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Living in the Real World is Hard Work

Way to state the obvious, huh? Let me elaborate. Something I notice often these days, maybe because I have children of elementary school age who spend WAY too much time glued to a laptop or iPad screen, is the big difference between how quickly and easily things can be done and undone in the digital world versus the physical world. In the digital world one can design anything (a desk, a policy, a network) fairly quickly. And in the digital world nearly any mistake can be undone, usually with a single click or keyboard shortcut, which makes it easier to take risks and try things you’ve never tried. Got the chamfer angle wrong on that 3D tabletop? Undo. Picked the wrong evasion tactic in that shooter game and got your head taken off? Start over!

In the real world nearly anything can be built as well, and nearly anything can be undone, but “do” and “undo” takes a lot of work, and sometimes a lot of time. Say the wrong thing to a client or co-worker? An apology is a nice start, but it could take weeks, or months, or even years (you must have said something really bad!) to rebuild the trust. That table that took you 2 hours to design on the computer might take you 40 or 60 hours to construct and finish.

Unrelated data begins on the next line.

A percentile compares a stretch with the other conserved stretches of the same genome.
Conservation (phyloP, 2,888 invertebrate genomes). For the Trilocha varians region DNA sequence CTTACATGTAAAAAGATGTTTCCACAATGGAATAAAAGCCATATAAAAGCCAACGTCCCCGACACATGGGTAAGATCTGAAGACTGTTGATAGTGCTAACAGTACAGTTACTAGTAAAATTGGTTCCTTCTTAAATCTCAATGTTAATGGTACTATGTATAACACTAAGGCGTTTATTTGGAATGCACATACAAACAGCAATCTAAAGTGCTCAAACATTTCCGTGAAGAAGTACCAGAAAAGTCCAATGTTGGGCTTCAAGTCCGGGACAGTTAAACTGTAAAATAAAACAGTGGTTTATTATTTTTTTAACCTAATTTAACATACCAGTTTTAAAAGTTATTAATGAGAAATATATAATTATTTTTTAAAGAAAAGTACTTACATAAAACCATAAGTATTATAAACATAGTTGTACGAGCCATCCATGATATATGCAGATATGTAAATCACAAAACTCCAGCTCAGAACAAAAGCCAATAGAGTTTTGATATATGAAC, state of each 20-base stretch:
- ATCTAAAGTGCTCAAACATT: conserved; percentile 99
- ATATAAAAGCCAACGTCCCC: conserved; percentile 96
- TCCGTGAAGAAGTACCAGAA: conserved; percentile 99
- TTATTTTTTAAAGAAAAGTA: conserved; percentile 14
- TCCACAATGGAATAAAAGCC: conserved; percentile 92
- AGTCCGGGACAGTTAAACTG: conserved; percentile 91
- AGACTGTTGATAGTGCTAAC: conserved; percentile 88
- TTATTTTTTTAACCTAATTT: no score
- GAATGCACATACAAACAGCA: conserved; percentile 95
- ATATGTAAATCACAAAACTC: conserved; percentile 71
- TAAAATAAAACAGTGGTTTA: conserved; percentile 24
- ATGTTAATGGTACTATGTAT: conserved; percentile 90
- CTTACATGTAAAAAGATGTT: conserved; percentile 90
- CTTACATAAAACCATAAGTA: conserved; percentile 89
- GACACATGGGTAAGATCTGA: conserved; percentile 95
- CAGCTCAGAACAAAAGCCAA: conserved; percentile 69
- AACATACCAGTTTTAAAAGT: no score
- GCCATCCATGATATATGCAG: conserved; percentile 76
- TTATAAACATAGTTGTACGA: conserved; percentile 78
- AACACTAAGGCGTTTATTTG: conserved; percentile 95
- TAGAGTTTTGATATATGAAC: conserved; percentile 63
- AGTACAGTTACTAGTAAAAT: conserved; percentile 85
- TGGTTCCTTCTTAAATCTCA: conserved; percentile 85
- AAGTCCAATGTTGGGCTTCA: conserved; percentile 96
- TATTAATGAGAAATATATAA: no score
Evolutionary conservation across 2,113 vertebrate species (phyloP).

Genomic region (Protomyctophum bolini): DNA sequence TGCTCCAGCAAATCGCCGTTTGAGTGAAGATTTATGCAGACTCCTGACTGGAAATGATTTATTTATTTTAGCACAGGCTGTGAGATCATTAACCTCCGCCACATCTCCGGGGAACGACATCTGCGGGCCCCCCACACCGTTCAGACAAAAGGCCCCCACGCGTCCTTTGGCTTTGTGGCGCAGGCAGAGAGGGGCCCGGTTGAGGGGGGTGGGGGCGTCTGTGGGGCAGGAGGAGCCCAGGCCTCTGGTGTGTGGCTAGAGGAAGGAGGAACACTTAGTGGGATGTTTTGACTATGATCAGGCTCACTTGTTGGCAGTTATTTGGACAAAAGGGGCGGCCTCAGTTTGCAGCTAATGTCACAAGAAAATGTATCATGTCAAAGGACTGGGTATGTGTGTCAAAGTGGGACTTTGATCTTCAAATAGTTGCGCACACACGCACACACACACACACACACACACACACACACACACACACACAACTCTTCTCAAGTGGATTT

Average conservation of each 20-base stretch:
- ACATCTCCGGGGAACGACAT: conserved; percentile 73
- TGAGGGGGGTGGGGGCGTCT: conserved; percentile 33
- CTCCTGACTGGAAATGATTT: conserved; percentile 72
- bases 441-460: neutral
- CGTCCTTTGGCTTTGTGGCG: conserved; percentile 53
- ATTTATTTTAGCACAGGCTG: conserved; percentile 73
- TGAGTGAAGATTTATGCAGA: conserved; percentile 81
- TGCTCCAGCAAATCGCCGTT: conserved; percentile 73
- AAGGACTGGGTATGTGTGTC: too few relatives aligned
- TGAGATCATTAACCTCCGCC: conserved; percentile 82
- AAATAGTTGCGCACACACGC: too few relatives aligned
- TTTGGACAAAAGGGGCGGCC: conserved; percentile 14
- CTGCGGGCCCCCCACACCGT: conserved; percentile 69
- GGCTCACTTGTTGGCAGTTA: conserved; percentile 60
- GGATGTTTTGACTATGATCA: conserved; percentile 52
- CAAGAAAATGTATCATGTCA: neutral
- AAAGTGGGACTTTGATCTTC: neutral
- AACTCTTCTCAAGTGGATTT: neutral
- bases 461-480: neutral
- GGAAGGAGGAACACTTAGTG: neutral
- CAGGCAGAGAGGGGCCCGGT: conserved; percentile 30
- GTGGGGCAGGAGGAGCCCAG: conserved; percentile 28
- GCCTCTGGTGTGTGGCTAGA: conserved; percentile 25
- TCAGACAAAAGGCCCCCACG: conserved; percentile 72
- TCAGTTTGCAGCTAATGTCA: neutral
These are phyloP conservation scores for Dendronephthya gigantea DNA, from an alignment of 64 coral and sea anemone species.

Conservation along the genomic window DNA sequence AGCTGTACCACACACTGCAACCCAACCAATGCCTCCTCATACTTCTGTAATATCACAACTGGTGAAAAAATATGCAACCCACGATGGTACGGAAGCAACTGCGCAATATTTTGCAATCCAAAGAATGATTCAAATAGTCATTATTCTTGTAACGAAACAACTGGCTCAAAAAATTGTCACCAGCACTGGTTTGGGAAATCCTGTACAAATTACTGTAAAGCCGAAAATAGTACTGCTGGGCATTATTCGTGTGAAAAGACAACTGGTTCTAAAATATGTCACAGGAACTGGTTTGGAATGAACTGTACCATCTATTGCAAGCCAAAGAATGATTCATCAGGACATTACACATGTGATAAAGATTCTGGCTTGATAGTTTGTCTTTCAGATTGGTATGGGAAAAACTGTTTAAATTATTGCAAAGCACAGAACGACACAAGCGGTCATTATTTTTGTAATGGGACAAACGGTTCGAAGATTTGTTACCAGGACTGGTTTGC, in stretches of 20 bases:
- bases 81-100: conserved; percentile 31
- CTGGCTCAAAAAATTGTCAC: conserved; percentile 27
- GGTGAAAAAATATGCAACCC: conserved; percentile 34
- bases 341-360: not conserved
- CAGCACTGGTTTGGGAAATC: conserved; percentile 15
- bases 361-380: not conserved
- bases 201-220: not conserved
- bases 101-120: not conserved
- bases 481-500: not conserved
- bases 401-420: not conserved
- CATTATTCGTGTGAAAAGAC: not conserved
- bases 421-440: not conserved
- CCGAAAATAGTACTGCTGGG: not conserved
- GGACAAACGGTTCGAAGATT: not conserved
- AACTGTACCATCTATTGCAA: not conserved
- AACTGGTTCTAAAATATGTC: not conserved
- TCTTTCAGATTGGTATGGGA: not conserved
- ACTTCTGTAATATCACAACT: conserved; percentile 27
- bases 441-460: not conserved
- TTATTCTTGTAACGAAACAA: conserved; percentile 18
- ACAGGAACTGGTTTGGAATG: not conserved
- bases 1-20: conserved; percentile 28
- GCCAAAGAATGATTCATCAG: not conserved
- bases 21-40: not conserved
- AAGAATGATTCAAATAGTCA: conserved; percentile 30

What I see in my kids I also see in adults that spend nearly all day every day on a computer, and that’s a frustration with the real world. It may have only taken you 8 hours of writing, editing, and consensus building to write that policy, but it’s going to take weeks of communicating, training, reminding, and sometimes enforcing before the policy is fully entrenched.

So remember this when taking something through the transition from existing virtually in the digital world to existing in the physical world. You are going to need a plan (you have to get your permits before you start buying paint and carpet). And you are gonna need patience, because it’s gonna take time. Most of all it takes persistence, because there are going to be unforeseen obstacles along the way and getting past those obstacles is going to be way harder in the real world than in the digital world. Planning, patience, and persistence, the 3 Ps of taking your ideas from the virtual world to the physical world.

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